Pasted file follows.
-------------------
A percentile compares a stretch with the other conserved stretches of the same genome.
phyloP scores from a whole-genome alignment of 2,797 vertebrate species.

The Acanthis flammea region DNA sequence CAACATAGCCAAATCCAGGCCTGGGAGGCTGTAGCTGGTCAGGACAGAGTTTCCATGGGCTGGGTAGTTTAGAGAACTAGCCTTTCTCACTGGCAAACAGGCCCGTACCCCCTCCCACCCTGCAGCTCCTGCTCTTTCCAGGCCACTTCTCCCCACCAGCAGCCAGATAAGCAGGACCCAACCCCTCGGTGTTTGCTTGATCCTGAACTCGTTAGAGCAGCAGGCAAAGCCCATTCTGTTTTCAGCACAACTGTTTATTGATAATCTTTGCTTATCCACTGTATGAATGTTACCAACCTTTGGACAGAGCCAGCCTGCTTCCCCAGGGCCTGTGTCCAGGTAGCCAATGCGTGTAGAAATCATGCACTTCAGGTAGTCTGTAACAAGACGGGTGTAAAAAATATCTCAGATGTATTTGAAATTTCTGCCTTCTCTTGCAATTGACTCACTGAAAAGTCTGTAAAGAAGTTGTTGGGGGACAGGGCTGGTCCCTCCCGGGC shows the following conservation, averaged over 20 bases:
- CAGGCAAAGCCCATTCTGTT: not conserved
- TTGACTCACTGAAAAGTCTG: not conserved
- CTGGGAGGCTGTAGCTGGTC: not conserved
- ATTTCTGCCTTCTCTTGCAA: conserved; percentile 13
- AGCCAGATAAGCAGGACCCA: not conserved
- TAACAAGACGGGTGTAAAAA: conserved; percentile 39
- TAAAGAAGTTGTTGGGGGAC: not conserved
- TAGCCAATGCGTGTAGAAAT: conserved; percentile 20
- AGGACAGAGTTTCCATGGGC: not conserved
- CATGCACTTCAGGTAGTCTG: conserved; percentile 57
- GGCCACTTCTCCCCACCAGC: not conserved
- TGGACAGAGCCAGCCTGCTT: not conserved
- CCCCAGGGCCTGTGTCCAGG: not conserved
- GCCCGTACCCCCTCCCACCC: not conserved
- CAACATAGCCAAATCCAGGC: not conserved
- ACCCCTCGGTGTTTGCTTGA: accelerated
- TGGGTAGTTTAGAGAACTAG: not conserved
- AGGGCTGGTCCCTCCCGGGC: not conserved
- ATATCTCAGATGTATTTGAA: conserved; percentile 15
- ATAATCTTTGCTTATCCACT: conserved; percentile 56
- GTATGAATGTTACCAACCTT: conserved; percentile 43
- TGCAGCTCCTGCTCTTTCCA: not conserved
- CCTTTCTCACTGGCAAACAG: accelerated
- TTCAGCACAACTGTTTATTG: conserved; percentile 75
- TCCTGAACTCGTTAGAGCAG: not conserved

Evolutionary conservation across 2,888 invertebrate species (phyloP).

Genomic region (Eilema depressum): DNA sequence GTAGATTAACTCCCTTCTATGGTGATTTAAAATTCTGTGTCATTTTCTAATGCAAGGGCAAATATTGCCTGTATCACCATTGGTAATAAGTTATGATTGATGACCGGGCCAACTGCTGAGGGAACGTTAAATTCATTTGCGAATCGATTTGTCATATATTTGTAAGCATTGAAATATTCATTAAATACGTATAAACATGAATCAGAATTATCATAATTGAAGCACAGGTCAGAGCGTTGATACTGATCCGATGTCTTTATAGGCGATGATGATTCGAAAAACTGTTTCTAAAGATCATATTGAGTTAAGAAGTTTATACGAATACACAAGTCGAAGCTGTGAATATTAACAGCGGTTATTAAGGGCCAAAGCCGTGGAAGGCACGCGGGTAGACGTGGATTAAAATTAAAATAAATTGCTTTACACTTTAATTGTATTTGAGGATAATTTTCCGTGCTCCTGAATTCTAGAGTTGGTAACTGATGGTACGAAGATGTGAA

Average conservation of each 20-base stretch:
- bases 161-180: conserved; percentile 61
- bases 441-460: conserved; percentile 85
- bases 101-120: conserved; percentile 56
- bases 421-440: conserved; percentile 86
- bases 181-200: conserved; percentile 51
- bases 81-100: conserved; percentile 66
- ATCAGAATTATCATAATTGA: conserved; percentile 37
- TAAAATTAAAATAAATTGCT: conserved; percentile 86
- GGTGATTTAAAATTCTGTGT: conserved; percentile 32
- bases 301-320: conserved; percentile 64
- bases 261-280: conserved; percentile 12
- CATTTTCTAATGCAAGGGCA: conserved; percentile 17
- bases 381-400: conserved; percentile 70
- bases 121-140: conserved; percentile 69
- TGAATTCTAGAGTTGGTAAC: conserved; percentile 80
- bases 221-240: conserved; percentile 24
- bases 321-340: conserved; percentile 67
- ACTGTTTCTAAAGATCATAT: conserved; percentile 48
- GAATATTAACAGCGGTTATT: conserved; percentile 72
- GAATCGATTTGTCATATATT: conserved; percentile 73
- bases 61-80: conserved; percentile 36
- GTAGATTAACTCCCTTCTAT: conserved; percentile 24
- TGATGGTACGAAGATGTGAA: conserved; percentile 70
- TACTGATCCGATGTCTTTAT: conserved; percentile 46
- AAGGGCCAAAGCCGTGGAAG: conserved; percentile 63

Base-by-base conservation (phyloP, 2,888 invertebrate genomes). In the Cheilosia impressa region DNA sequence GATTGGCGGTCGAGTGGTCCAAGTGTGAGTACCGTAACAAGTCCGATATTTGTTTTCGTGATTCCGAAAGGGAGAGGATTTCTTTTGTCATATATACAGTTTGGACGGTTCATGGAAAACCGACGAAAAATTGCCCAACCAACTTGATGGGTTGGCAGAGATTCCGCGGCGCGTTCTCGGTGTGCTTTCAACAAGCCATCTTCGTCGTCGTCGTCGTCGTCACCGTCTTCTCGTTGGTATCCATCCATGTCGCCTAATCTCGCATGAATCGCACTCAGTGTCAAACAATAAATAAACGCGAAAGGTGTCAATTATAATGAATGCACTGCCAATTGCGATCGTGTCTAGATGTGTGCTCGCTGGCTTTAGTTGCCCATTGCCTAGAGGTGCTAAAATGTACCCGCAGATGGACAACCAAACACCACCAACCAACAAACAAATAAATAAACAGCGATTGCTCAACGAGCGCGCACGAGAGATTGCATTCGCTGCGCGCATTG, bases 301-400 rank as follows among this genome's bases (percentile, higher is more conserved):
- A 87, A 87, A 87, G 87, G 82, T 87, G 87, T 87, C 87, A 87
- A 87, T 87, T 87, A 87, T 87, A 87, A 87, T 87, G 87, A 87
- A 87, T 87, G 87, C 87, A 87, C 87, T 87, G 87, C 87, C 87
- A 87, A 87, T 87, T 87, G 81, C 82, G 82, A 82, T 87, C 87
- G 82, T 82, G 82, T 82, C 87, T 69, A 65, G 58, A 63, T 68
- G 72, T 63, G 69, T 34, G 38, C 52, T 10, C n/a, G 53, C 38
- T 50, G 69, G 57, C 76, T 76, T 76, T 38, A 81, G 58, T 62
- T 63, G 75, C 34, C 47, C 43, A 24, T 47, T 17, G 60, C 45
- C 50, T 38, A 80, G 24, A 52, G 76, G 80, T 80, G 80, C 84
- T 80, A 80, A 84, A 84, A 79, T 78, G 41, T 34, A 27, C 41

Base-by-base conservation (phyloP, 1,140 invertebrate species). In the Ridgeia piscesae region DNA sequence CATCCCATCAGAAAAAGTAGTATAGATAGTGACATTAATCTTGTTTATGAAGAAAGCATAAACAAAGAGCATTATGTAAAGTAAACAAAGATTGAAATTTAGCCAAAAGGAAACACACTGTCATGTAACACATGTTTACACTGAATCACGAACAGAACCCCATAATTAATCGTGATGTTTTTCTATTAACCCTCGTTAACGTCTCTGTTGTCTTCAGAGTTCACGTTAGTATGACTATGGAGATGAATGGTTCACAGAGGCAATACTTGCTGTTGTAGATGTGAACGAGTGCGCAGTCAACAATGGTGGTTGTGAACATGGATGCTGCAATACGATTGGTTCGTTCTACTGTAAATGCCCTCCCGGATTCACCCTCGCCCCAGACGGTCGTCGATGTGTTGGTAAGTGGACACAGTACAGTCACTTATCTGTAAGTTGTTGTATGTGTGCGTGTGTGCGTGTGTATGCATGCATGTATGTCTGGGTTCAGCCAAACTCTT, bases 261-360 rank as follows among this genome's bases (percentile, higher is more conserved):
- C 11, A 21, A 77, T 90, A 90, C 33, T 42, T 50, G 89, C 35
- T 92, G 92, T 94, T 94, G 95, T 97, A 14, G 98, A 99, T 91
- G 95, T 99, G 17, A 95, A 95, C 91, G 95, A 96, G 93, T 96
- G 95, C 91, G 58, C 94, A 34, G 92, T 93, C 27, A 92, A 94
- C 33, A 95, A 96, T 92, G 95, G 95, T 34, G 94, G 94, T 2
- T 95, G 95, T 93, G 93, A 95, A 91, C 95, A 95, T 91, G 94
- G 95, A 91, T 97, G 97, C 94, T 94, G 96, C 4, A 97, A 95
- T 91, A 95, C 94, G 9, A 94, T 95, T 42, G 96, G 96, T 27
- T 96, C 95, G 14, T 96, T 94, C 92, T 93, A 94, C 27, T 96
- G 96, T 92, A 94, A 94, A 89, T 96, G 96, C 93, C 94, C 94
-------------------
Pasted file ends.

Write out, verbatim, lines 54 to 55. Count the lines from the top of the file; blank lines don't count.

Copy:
- TGATGGTACGAAGATGTGAA: conserved; percentile 70
- TACTGATCCGATGTCTTTAT: conserved; percentile 46